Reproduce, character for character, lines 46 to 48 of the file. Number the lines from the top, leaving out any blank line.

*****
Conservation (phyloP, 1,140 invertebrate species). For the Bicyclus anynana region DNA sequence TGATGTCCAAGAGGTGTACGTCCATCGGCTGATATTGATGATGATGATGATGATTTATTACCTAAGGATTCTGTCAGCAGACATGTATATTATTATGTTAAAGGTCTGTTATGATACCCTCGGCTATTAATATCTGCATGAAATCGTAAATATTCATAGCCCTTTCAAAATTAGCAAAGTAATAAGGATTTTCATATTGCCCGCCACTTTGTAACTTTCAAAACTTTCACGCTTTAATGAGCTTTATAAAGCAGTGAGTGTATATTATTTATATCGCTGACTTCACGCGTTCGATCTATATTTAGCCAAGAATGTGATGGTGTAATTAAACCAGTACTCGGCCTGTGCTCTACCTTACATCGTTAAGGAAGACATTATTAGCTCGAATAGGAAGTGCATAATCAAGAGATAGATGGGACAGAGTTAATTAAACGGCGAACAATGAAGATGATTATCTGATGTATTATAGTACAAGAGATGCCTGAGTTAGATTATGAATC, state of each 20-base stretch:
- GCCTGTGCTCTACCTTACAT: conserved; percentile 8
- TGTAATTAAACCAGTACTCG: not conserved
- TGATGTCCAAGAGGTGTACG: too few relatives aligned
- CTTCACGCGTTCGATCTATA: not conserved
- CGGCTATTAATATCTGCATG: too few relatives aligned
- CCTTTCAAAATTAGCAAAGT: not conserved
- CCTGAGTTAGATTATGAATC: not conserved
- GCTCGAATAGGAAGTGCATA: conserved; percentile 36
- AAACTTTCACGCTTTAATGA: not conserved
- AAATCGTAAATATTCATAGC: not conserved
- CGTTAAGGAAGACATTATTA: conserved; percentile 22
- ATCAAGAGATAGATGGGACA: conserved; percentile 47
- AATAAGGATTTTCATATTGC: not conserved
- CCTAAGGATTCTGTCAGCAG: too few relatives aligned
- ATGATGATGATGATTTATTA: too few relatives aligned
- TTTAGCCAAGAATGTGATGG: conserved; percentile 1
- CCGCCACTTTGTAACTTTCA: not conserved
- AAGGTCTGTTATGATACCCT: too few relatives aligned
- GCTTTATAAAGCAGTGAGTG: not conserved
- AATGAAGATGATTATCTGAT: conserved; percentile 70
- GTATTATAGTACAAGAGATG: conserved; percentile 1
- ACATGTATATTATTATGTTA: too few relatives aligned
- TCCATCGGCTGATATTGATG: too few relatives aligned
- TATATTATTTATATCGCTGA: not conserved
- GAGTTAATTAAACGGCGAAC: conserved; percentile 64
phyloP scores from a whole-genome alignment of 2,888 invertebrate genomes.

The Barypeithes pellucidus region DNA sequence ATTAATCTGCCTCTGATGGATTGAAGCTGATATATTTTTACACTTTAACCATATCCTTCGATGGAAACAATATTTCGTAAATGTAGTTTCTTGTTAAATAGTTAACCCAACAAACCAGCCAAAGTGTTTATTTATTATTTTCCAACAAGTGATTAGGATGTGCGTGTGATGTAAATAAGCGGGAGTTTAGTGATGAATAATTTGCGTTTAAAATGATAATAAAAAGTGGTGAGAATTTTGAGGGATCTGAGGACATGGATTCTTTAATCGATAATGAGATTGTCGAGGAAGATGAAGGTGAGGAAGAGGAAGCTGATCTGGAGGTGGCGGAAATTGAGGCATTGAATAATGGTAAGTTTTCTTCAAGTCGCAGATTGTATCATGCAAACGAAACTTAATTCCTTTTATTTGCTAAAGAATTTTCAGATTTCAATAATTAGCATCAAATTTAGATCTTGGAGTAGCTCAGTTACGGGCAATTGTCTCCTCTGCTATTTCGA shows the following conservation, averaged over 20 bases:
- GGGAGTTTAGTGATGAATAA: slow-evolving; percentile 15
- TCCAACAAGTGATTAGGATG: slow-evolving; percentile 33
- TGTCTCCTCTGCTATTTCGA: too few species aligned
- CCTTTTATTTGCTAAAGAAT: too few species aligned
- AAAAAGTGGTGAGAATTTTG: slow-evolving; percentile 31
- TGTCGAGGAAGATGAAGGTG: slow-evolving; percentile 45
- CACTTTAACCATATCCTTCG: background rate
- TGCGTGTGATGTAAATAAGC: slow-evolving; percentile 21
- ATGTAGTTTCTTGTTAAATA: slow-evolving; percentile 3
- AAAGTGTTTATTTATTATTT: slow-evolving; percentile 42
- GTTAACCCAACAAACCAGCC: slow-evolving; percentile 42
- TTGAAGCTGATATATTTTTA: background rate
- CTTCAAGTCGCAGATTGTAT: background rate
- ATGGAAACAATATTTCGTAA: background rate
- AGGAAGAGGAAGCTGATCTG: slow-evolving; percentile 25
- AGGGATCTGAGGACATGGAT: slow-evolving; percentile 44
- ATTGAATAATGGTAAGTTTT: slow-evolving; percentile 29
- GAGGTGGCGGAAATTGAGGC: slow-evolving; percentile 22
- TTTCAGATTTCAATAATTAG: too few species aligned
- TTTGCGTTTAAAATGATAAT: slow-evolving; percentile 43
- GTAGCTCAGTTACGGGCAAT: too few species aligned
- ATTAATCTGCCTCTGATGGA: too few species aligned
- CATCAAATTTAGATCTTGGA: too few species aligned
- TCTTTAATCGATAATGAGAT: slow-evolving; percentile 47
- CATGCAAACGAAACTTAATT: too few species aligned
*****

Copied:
- GAGGTGGCGGAAATTGAGGC: slow-evolving; percentile 22
- TTTCAGATTTCAATAATTAG: too few species aligned
- TTTGCGTTTAAAATGATAAT: slow-evolving; percentile 43